• Socialising with both internal clients and external customers will provide analysts with a better feel for the business and how to support their needs. They must also accept to work more with social media data. Some claim it is not representative, but I beg to differ. From what one can read online, it is probably the closest an organisation will ever get to the true feelings of their customers.
  • Synthesising of both integrated data and the sharing of the knowledge and underst anding resulting from its analysis. Storytelling is such a hugely popular topic that I don’t think I need to go further on it, but the integration and synthesis of information from multiple sources will become essential. As the “internet of things” increases the flow of information into companies, someone will have to manage and make sense of it all and I believe that market research is the best equipped for this role.
  • Surprising management with exciting new ways to gather a better underst anding of customers. Technology is providing more and more ways to do this without even asking questions of our customers. Whether it is virtual reality, facial imaging and emotional coding, neuroscience and biometrics, market research now has a wealth of new tools available, so they need to reconsider how they gather their information. Whilst it means that they will have to get out of their comfort zone of st andard methodologies, the benefits in terms of surprise and delight of their management will more than compensate.

I concluded my presentation by saying that market researchers will have to become “Bionic” to encompass the three new areas of expertise that are necessary to meet management’s needs. These are:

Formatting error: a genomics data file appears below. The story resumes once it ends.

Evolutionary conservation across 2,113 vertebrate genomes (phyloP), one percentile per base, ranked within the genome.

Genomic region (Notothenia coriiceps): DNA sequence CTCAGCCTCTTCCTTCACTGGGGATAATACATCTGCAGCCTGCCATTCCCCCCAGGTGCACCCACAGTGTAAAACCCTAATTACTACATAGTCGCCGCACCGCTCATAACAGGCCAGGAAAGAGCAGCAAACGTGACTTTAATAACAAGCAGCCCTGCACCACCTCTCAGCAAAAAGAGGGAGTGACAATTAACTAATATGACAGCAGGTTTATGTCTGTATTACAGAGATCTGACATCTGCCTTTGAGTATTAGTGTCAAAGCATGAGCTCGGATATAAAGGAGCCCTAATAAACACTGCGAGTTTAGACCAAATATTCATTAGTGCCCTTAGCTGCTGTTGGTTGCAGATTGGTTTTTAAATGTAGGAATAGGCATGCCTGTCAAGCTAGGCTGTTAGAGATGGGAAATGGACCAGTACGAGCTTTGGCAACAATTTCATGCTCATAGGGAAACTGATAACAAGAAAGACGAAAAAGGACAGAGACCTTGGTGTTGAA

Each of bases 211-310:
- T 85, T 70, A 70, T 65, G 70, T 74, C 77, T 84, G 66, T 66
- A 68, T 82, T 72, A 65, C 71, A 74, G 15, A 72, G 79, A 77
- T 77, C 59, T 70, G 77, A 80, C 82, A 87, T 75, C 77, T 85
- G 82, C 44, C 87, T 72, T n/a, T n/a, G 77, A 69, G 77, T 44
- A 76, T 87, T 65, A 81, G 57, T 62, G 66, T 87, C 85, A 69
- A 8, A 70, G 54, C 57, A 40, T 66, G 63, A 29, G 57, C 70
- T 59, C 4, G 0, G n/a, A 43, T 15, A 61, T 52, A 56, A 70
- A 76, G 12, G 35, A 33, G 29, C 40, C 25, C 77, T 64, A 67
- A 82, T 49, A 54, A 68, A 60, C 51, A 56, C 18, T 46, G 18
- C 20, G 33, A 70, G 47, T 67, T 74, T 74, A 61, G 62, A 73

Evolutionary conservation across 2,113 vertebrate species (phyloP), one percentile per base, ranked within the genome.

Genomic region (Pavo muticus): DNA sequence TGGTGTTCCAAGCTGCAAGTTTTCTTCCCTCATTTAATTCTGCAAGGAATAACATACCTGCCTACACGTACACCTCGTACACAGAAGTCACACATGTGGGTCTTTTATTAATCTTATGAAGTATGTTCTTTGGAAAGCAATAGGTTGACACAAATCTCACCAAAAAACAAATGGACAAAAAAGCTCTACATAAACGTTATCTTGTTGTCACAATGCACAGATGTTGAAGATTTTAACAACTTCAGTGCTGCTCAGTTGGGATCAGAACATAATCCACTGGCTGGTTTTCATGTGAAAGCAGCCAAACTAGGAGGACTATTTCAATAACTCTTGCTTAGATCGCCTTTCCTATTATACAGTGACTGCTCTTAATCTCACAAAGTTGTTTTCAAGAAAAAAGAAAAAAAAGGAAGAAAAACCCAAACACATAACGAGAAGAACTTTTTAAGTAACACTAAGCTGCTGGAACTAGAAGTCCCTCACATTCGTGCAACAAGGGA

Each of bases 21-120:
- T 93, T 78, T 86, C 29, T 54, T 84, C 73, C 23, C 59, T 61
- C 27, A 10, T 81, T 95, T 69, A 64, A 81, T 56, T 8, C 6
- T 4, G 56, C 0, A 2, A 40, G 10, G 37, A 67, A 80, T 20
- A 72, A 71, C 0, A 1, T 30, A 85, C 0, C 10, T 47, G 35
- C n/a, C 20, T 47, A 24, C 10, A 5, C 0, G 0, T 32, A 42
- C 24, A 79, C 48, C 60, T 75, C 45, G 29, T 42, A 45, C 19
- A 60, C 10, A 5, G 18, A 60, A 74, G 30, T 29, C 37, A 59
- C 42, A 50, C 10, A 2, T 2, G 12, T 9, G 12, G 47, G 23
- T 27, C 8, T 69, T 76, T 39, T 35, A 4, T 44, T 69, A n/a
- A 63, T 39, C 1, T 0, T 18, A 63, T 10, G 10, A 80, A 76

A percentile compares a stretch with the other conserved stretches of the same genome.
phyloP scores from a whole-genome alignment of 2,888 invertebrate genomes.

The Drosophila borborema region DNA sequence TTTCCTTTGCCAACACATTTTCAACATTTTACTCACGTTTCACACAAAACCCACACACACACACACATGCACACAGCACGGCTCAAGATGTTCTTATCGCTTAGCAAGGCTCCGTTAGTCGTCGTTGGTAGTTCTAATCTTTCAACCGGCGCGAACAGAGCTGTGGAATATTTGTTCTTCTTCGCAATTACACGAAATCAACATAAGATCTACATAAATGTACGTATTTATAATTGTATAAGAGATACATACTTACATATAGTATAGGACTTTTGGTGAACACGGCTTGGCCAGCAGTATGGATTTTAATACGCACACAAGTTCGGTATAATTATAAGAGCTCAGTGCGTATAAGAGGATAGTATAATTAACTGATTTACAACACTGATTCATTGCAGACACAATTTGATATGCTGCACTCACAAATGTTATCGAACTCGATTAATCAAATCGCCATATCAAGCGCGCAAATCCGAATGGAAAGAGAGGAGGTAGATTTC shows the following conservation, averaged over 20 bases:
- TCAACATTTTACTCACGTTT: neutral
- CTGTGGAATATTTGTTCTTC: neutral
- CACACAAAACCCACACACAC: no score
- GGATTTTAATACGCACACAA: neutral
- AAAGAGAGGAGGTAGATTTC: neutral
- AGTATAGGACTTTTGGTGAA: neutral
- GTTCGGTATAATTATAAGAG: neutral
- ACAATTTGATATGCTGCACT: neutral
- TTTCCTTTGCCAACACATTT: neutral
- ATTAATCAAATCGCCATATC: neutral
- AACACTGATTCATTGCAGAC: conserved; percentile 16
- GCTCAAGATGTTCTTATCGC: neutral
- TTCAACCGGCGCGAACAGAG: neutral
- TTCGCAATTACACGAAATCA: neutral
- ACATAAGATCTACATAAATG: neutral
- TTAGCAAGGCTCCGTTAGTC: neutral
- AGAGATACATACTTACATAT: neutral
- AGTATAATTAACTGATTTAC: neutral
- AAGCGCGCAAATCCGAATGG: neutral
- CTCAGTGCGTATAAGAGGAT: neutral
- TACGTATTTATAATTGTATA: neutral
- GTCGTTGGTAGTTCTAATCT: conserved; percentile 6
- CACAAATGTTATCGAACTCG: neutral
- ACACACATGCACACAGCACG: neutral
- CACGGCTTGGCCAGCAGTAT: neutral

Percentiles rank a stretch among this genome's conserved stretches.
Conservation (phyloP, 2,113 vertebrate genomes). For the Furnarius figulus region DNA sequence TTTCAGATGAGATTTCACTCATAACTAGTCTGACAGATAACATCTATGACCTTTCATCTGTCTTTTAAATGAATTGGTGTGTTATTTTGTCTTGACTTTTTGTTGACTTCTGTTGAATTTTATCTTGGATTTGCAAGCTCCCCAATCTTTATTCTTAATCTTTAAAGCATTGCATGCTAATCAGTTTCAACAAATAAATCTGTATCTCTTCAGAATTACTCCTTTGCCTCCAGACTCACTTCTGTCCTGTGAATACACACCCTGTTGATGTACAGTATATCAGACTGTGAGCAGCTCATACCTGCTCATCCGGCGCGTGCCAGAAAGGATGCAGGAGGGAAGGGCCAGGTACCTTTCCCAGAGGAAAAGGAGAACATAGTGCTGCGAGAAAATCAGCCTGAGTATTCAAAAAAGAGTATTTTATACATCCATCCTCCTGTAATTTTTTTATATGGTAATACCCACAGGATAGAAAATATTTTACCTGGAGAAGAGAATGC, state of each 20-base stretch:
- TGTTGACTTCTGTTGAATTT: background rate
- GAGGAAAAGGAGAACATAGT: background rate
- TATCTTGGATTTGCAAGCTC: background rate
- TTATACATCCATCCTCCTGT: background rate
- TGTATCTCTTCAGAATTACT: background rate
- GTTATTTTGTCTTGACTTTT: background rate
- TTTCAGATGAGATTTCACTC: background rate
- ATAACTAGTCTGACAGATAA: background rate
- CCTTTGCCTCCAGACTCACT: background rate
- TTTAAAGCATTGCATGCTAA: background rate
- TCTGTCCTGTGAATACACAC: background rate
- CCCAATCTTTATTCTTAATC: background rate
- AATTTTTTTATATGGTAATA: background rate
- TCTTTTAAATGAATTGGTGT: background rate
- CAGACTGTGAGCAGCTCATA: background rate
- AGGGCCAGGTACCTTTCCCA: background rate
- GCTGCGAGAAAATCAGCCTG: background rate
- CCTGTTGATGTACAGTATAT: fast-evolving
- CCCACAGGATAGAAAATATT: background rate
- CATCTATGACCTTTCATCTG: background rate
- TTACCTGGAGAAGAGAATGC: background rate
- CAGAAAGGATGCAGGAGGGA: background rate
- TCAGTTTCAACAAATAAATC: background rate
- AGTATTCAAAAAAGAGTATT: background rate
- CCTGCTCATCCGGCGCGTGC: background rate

1. Methodological expertise, as well as project management and analytical skills
  2. Intellectual curiosity to synthesise information from all sources and generate actionable insights
  3. Improved communication skills to tell stories that influence business decision-making

Whether suppliers will take the first role alone or help with the second and third as well, will depend upon the client-side teams treating them as true partners and not mere information gatherers. Do you think this is possible in your own organisation? I would love to hear your thoughts either way. C³Centricity used an image from Kozzi in this post.

Try a New Perspective on Business Intelligence: How to get More Impact & Answers

Last week I presented at the first Swiss Business Intelligence Day. It was an inspiring conference to attend, with world-class keynote speakers opening the day. They included Professor Stephane Garelli from IMD, Philippe Nieuwbourg from Decideo  and Hans Hultgren from Genesee Academy.

After such an illustrious start, you can imagine that I was more than a little nervous to present my very non-IT perspective of business intelligence. However, the presentation did seem to go down well, so I want to share with you some of the ideas I talked about. Not surprisingly, with my passion for customer centricity and always with the end-user in mind, I took quite a different perspective from that of the majority of IT experts who were present.

BI should Collaborate More

With the explosion of data sources and the continuous flow of information into a company, managing data will become a priority for everyone.